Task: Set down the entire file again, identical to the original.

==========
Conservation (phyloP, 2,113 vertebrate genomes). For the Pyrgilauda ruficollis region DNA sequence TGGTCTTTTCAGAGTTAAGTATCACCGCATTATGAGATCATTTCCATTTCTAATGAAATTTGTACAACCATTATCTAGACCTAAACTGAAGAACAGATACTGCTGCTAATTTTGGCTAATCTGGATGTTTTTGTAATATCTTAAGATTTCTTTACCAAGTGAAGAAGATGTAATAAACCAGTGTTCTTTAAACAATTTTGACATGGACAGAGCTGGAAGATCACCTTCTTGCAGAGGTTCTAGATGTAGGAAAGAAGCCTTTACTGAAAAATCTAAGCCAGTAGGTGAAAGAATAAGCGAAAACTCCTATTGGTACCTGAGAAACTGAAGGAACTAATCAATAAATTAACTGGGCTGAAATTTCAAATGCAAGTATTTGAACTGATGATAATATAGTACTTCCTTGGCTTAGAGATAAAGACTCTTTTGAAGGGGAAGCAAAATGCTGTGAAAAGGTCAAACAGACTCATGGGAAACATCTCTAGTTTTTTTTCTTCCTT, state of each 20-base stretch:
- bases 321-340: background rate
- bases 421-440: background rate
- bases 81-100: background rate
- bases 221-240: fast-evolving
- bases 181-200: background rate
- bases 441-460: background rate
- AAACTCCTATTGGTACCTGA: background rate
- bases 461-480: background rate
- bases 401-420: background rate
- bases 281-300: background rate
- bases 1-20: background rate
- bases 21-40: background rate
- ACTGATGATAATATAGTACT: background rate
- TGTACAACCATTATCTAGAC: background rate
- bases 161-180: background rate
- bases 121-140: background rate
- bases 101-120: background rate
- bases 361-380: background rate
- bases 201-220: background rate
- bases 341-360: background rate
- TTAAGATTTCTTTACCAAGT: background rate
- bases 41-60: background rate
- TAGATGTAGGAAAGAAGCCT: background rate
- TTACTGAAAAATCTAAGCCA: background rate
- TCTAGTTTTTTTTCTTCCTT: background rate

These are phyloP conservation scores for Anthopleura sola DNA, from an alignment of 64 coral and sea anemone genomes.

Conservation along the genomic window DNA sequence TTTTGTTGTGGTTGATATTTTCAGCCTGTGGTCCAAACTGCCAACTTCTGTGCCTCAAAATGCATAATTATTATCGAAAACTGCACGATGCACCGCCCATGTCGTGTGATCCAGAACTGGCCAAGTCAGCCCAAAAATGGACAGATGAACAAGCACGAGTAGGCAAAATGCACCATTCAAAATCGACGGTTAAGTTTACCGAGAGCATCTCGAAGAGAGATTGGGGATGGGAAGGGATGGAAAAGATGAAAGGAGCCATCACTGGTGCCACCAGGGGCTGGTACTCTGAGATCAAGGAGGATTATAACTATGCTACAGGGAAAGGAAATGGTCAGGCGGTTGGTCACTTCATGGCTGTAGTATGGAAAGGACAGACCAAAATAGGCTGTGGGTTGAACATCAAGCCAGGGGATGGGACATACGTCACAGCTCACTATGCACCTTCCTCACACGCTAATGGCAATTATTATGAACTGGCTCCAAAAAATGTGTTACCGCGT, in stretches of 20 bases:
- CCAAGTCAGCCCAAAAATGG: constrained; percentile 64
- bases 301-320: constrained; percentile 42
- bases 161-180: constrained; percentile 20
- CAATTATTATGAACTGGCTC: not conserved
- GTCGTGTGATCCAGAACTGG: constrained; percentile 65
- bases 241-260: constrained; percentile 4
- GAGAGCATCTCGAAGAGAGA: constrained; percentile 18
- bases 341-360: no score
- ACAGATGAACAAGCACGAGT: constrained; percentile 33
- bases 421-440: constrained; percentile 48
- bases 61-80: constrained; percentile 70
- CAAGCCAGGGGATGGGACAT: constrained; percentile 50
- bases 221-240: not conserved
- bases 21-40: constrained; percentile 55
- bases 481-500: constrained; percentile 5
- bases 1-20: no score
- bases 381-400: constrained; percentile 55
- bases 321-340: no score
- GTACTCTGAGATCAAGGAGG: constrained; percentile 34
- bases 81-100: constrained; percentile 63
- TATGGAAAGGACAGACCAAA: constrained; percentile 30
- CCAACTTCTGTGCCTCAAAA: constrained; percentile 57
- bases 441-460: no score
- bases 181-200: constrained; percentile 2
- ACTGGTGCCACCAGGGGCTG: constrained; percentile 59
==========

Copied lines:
Conservation (phyloP, 2,113 vertebrate genomes). For the Pyrgilauda ruficollis region DNA sequence TGGTCTTTTCAGAGTTAAGTATCACCGCATTATGAGATCATTTCCATTTCTAATGAAATTTGTACAACCATTATCTAGACCTAAACTGAAGAACAGATACTGCTGCTAATTTTGGCTAATCTGGATGTTTTTGTAATATCTTAAGATTTCTTTACCAAGTGAAGAAGATGTAATAAACCAGTGTTCTTTAAACAATTTTGACATGGACAGAGCTGGAAGATCACCTTCTTGCAGAGGTTCTAGATGTAGGAAAGAAGCCTTTACTGAAAAATCTAAGCCAGTAGGTGAAAGAATAAGCGAAAACTCCTATTGGTACCTGAGAAACTGAAGGAACTAATCAATAAATTAACTGGGCTGAAATTTCAAATGCAAGTATTTGAACTGATGATAATATAGTACTTCCTTGGCTTAGAGATAAAGACTCTTTTGAAGGGGAAGCAAAATGCTGTGAAAAGGTCAAACAGACTCATGGGAAACATCTCTAGTTTTTTTTCTTCCTT, state of each 20-base stretch:
- bases 321-340: background rate
- bases 421-440: background rate
- bases 81-100: background rate
- bases 221-240: fast-evolving
- bases 181-200: background rate
- bases 441-460: background rate
- AAACTCCTATTGGTACCTGA: background rate
- bases 461-480: background rate
- bases 401-420: background rate
- bases 281-300: background rate
- bases 1-20: background rate
- bases 21-40: background rate
- ACTGATGATAATATAGTACT: background rate
- TGTACAACCATTATCTAGAC: background rate
- bases 161-180: background rate
- bases 121-140: background rate
- bases 101-120: background rate
- bases 361-380: background rate
- bases 201-220: background rate
- bases 341-360: background rate
- TTAAGATTTCTTTACCAAGT: background rate
- bases 41-60: background rate
- TAGATGTAGGAAAGAAGCCT: background rate
- TTACTGAAAAATCTAAGCCA: background rate
- TCTAGTTTTTTTTCTTCCTT: background rate

These are phyloP conservation scores for Anthopleura sola DNA, from an alignment of 64 coral and sea anemone genomes.

Conservation along the genomic window DNA sequence TTTTGTTGTGGTTGATATTTTCAGCCTGTGGTCCAAACTGCCAACTTCTGTGCCTCAAAATGCATAATTATTATCGAAAACTGCACGATGCACCGCCCATGTCGTGTGATCCAGAACTGGCCAAGTCAGCCCAAAAATGGACAGATGAACAAGCACGAGTAGGCAAAATGCACCATTCAAAATCGACGGTTAAGTTTACCGAGAGCATCTCGAAGAGAGATTGGGGATGGGAAGGGATGGAAAAGATGAAAGGAGCCATCACTGGTGCCACCAGGGGCTGGTACTCTGAGATCAAGGAGGATTATAACTATGCTACAGGGAAAGGAAATGGTCAGGCGGTTGGTCACTTCATGGCTGTAGTATGGAAAGGACAGACCAAAATAGGCTGTGGGTTGAACATCAAGCCAGGGGATGGGACATACGTCACAGCTCACTATGCACCTTCCTCACACGCTAATGGCAATTATTATGAACTGGCTCCAAAAAATGTGTTACCGCGT, in stretches of 20 bases:
- CCAAGTCAGCCCAAAAATGG: constrained; percentile 64
- bases 301-320: constrained; percentile 42
- bases 161-180: constrained; percentile 20
- CAATTATTATGAACTGGCTC: not conserved
- GTCGTGTGATCCAGAACTGG: constrained; percentile 65
- bases 241-260: constrained; percentile 4
- GAGAGCATCTCGAAGAGAGA: constrained; percentile 18
- bases 341-360: no score
- ACAGATGAACAAGCACGAGT: constrained; percentile 33
- bases 421-440: constrained; percentile 48
- bases 61-80: constrained; percentile 70
- CAAGCCAGGGGATGGGACAT: constrained; percentile 50
- bases 221-240: not conserved
- bases 21-40: constrained; percentile 55
- bases 481-500: constrained; percentile 5
- bases 1-20: no score
- bases 381-400: constrained; percentile 55
- bases 321-340: no score
- GTACTCTGAGATCAAGGAGG: constrained; percentile 34
- bases 81-100: constrained; percentile 63
- TATGGAAAGGACAGACCAAA: constrained; percentile 30
- CCAACTTCTGTGCCTCAAAA: constrained; percentile 57
- bases 441-460: no score
- bases 181-200: constrained; percentile 2
- ACTGGTGCCACCAGGGGCTG: constrained; percentile 59